I honour these cultural behaviours that my family and I developed in these circumstances. They kept us safe and connected. Now, however, when almost every household has someone who has been abroad and all kinds of stuff can be ordered online and shipped, these behaviours no longer serve us and it’s time to bid them farewell. This means letting go of some mental shortcuts that allowed communities to function smoothly in the past, but processing change in one way or another is simply necessary.
How does this relate to unwish lists and decluttering? Well, something I notice in myself is that much of my shopping stems from a “you never know” mentality. In my case I feel that I may never find this item again not because I live in a dysfunctional planned economy or because the trader who brought it may be detained at the border next week. It’s because I find items in different countries, because when trends change some items disappear, and because I avoid shopping online. Last year I found a new / functionally different type of top at a Uniqlo shop in Brussels, I was delighted to see how many of my needs it meets, and caught myself thinking, “I should have bought two!” because this brand is not available where I live. I had to remind myself that I have several years before I feel deprived of this type of item and have to think how to obtain a replacement. And even if not, it’s a global brand. And even if it wasn’t, someone else will produce something similar. Better yet, when I talked to someone I know, she told me how good her mother is at replicating clothes, so here’s another potential solution. In short, there is plenty of stuff out there. There is no shortage. The world is full of stuff.
So in 2023, these are the things I want to let go of:
- Ghost accounts — it’s time to review them, unsubscribe, uninstall, and delete;
- Apps that duplicate one another — OneNote, Evernote, some kind of other note… chose one and stick to it;
- Old emails — tickets, purchase receipts, drafts and pre-final versions of various documents, conference agendas, reimbursement forms, emails I keep just to have someone’s contacts;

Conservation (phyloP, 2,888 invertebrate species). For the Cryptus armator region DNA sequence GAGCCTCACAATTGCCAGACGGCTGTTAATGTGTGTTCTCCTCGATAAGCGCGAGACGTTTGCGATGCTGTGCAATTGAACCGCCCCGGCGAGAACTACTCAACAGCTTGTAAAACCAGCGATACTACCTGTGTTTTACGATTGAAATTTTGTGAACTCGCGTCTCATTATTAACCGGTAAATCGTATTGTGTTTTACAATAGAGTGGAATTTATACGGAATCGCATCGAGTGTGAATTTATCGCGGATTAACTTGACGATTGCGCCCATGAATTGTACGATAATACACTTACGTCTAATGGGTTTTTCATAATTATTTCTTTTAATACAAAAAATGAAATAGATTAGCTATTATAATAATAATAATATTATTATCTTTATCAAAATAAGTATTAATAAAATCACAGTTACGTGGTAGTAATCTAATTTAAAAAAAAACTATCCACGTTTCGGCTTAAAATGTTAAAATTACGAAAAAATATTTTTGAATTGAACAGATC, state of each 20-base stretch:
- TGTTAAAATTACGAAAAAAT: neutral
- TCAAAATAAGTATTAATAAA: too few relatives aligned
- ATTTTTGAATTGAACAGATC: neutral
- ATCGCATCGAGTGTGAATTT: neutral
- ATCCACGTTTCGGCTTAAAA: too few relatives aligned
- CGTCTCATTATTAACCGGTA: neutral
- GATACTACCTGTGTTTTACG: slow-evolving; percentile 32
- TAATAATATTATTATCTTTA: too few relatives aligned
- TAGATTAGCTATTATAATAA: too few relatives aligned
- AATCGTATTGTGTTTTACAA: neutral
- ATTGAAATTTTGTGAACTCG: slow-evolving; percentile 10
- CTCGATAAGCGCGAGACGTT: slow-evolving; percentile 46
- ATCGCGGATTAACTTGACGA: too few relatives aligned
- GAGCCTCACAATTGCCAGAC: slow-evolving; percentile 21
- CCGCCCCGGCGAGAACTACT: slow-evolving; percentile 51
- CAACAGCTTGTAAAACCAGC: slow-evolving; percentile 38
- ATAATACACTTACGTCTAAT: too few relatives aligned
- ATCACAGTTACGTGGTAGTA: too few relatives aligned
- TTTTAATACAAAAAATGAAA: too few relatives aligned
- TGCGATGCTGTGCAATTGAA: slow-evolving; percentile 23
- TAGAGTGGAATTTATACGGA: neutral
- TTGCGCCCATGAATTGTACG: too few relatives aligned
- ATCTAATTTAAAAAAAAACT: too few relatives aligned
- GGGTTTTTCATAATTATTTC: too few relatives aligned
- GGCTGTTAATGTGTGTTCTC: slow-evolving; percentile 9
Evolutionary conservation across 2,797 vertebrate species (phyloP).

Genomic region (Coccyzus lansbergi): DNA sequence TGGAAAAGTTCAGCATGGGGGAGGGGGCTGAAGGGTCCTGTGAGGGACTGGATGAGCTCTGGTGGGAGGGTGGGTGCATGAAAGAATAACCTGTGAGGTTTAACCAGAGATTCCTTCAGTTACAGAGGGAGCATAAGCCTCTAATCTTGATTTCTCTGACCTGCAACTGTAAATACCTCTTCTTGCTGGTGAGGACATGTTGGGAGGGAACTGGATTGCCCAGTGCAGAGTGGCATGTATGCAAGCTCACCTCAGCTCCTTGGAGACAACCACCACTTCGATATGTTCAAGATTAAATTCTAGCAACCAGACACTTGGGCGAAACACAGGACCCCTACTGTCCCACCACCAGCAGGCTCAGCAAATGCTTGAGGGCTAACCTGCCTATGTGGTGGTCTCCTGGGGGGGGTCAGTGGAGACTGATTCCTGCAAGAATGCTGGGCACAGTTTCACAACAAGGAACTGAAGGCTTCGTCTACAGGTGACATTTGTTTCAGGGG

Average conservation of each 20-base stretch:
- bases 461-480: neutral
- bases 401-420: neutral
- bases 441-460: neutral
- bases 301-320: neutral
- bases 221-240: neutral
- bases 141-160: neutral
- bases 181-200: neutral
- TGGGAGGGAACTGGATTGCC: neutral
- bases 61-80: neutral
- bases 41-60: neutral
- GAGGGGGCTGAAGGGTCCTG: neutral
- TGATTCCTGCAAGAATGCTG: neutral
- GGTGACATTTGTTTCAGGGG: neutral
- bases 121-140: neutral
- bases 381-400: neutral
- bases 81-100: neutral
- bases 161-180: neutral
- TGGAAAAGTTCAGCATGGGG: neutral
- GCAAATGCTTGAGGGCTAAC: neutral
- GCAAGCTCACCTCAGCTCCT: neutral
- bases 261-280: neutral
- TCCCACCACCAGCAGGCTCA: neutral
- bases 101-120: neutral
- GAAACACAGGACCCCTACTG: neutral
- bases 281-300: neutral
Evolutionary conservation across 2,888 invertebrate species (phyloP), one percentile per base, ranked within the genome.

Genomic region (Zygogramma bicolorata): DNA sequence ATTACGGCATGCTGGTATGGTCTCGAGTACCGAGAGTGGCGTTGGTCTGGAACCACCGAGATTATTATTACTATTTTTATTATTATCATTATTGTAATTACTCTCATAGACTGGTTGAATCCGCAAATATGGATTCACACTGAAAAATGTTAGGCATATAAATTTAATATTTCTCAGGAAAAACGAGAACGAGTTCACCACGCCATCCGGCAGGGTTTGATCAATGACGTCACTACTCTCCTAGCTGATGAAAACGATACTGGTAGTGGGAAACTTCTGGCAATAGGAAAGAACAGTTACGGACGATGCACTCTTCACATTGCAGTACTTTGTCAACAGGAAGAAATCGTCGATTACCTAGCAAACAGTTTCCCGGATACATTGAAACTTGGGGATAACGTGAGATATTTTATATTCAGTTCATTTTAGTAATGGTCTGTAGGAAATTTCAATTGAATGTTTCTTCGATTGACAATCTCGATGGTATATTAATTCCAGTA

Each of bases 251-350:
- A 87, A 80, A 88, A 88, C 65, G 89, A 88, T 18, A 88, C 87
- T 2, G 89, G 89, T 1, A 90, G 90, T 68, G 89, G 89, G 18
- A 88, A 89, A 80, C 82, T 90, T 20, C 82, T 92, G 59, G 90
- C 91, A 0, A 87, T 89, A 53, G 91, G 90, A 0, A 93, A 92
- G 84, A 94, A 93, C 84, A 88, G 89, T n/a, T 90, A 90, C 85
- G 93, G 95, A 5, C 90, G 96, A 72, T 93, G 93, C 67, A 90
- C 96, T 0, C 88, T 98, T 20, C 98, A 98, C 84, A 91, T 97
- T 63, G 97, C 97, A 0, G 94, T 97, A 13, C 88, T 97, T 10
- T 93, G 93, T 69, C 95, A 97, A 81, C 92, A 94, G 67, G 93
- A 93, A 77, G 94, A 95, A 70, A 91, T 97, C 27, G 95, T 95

- Working files from projects that ended ages ago;
- Photos for information purposes and no longer useful screenshots — idle time while waiting for transport is a great opportunity to declutter those.
- Academic, philosophy and fiction books — I am giving those away bundle by bundle and will continue doing so;
- Art supplies — streamline, simplify and repurpose what I have;
- Containers of all kinds — they accumulate so easily, so I will do my best to buy from traders who take their containers back (examples in Malta are Julian’s Heavenlies and Tulliera) or find people who can put them back into circulation (I was very happy to find people who needed many egg cartons/ boxes);
- Clothes and gear for my fantasy self — I have more than enough of stuff for all my outdoorsy and athletic endeavours, so I just need to use, donate or retire what I have;
- Sympathy purchases — 2022 was the year when I tried it out what it’s like to trade stuff that I made, and while I know how frustrating it is to be ignored, I want to refrain from buying anything just because the person selling it is cool and works very hard;
- This one is very specific: hair ties and scrunchies, as they are so easy to make from old socks or mask straps (here’s one tutorial);
- Pouches, organisers, fabric bags and cases of all kinds — again, same reason, so easy and fun to make, so it’s time to retire, upcycle or give away the industrial ones;
- Perfume — I want to find ways to repurpose those already in my household;
- Event totes — there was a time when every conference or event under the sun insisted on participants taking away a tote bag. I don’t need more than two, so I want to upcycle or give away the others;
- Tight-fitting turtlenecks — living in the North, I used to love the turtleneck + blazer look, but in the Mediterranean it’s not so practical. When the spandex gives in, turtlenecks warp and wrinkle around my body, and they are only good for a short time anyway. Now my go-to smart casual look is increasingly thermals + shirt;
- Anything that doesn’t fit, is stressful to use, or can be replaced by a simpler, multi-functional item.